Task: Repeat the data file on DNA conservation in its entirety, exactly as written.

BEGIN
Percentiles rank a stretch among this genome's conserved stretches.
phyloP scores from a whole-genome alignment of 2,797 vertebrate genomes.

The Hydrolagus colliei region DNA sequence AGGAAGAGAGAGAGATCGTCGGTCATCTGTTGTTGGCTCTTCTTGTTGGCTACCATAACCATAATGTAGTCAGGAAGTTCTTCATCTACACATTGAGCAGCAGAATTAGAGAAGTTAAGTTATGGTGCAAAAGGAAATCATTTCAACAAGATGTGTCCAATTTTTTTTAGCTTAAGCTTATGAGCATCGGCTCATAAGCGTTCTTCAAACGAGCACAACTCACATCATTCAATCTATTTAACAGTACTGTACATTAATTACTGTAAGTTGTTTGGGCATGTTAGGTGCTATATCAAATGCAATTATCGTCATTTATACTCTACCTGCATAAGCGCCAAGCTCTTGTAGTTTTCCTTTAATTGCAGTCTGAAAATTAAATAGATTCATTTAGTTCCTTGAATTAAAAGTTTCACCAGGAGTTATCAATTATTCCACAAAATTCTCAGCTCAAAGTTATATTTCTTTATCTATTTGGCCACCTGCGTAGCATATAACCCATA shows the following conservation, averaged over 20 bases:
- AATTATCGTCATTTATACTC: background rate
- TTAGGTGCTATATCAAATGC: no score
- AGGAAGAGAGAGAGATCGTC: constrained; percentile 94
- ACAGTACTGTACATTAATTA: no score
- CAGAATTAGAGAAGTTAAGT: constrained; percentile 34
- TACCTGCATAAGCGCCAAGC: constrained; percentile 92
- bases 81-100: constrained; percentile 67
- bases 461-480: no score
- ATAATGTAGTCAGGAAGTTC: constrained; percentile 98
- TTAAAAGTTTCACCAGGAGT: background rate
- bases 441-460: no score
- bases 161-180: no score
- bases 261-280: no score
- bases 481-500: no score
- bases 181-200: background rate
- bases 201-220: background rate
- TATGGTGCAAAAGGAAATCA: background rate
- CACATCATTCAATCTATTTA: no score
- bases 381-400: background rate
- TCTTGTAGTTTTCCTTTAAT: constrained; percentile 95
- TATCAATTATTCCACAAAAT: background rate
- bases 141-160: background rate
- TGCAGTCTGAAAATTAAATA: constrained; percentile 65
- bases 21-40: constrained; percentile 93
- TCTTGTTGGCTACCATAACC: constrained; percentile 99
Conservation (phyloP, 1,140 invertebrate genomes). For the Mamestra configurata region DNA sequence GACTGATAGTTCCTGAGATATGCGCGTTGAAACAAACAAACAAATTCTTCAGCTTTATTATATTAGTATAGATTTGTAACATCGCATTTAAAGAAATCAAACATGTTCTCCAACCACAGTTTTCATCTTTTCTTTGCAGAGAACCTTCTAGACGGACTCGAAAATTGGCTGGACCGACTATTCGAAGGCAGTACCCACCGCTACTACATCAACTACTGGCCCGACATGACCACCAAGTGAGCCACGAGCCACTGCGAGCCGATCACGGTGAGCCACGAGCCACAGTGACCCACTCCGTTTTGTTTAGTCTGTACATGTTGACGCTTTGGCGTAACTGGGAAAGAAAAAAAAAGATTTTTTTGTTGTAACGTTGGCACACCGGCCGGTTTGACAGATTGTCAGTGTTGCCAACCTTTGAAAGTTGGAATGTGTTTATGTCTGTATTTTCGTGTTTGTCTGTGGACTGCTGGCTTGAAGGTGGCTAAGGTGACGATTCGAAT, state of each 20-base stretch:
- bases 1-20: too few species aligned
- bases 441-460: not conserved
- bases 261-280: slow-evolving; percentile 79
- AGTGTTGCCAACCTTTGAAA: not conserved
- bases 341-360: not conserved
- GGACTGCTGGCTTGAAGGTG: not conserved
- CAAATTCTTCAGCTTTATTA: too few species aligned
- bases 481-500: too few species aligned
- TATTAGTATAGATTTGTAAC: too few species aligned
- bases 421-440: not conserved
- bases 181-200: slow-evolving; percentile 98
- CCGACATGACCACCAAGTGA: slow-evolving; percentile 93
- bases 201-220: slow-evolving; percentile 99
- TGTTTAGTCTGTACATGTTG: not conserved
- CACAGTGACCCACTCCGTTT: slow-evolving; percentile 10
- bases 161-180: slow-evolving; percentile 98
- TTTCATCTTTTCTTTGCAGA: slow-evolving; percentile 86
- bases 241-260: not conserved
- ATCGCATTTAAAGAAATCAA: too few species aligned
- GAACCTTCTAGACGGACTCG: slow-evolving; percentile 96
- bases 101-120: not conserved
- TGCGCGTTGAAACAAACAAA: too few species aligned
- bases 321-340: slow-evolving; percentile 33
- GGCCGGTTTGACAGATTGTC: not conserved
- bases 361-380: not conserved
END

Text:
Percentiles rank a stretch among this genome's conserved stretches.
phyloP scores from a whole-genome alignment of 2,797 vertebrate genomes.

The Hydrolagus colliei region DNA sequence AGGAAGAGAGAGAGATCGTCGGTCATCTGTTGTTGGCTCTTCTTGTTGGCTACCATAACCATAATGTAGTCAGGAAGTTCTTCATCTACACATTGAGCAGCAGAATTAGAGAAGTTAAGTTATGGTGCAAAAGGAAATCATTTCAACAAGATGTGTCCAATTTTTTTTAGCTTAAGCTTATGAGCATCGGCTCATAAGCGTTCTTCAAACGAGCACAACTCACATCATTCAATCTATTTAACAGTACTGTACATTAATTACTGTAAGTTGTTTGGGCATGTTAGGTGCTATATCAAATGCAATTATCGTCATTTATACTCTACCTGCATAAGCGCCAAGCTCTTGTAGTTTTCCTTTAATTGCAGTCTGAAAATTAAATAGATTCATTTAGTTCCTTGAATTAAAAGTTTCACCAGGAGTTATCAATTATTCCACAAAATTCTCAGCTCAAAGTTATATTTCTTTATCTATTTGGCCACCTGCGTAGCATATAACCCATA shows the following conservation, averaged over 20 bases:
- AATTATCGTCATTTATACTC: background rate
- TTAGGTGCTATATCAAATGC: no score
- AGGAAGAGAGAGAGATCGTC: constrained; percentile 94
- ACAGTACTGTACATTAATTA: no score
- CAGAATTAGAGAAGTTAAGT: constrained; percentile 34
- TACCTGCATAAGCGCCAAGC: constrained; percentile 92
- bases 81-100: constrained; percentile 67
- bases 461-480: no score
- ATAATGTAGTCAGGAAGTTC: constrained; percentile 98
- TTAAAAGTTTCACCAGGAGT: background rate
- bases 441-460: no score
- bases 161-180: no score
- bases 261-280: no score
- bases 481-500: no score
- bases 181-200: background rate
- bases 201-220: background rate
- TATGGTGCAAAAGGAAATCA: background rate
- CACATCATTCAATCTATTTA: no score
- bases 381-400: background rate
- TCTTGTAGTTTTCCTTTAAT: constrained; percentile 95
- TATCAATTATTCCACAAAAT: background rate
- bases 141-160: background rate
- TGCAGTCTGAAAATTAAATA: constrained; percentile 65
- bases 21-40: constrained; percentile 93
- TCTTGTTGGCTACCATAACC: constrained; percentile 99
Conservation (phyloP, 1,140 invertebrate genomes). For the Mamestra configurata region DNA sequence GACTGATAGTTCCTGAGATATGCGCGTTGAAACAAACAAACAAATTCTTCAGCTTTATTATATTAGTATAGATTTGTAACATCGCATTTAAAGAAATCAAACATGTTCTCCAACCACAGTTTTCATCTTTTCTTTGCAGAGAACCTTCTAGACGGACTCGAAAATTGGCTGGACCGACTATTCGAAGGCAGTACCCACCGCTACTACATCAACTACTGGCCCGACATGACCACCAAGTGAGCCACGAGCCACTGCGAGCCGATCACGGTGAGCCACGAGCCACAGTGACCCACTCCGTTTTGTTTAGTCTGTACATGTTGACGCTTTGGCGTAACTGGGAAAGAAAAAAAAAGATTTTTTTGTTGTAACGTTGGCACACCGGCCGGTTTGACAGATTGTCAGTGTTGCCAACCTTTGAAAGTTGGAATGTGTTTATGTCTGTATTTTCGTGTTTGTCTGTGGACTGCTGGCTTGAAGGTGGCTAAGGTGACGATTCGAAT, state of each 20-base stretch:
- bases 1-20: too few species aligned
- bases 441-460: not conserved
- bases 261-280: slow-evolving; percentile 79
- AGTGTTGCCAACCTTTGAAA: not conserved
- bases 341-360: not conserved
- GGACTGCTGGCTTGAAGGTG: not conserved
- CAAATTCTTCAGCTTTATTA: too few species aligned
- bases 481-500: too few species aligned
- TATTAGTATAGATTTGTAAC: too few species aligned
- bases 421-440: not conserved
- bases 181-200: slow-evolving; percentile 98
- CCGACATGACCACCAAGTGA: slow-evolving; percentile 93
- bases 201-220: slow-evolving; percentile 99
- TGTTTAGTCTGTACATGTTG: not conserved
- CACAGTGACCCACTCCGTTT: slow-evolving; percentile 10
- bases 161-180: slow-evolving; percentile 98
- TTTCATCTTTTCTTTGCAGA: slow-evolving; percentile 86
- bases 241-260: not conserved
- ATCGCATTTAAAGAAATCAA: too few species aligned
- GAACCTTCTAGACGGACTCG: slow-evolving; percentile 96
- bases 101-120: not conserved
- TGCGCGTTGAAACAAACAAA: too few species aligned
- bases 321-340: slow-evolving; percentile 33
- GGCCGGTTTGACAGATTGTC: not conserved
- bases 361-380: not conserved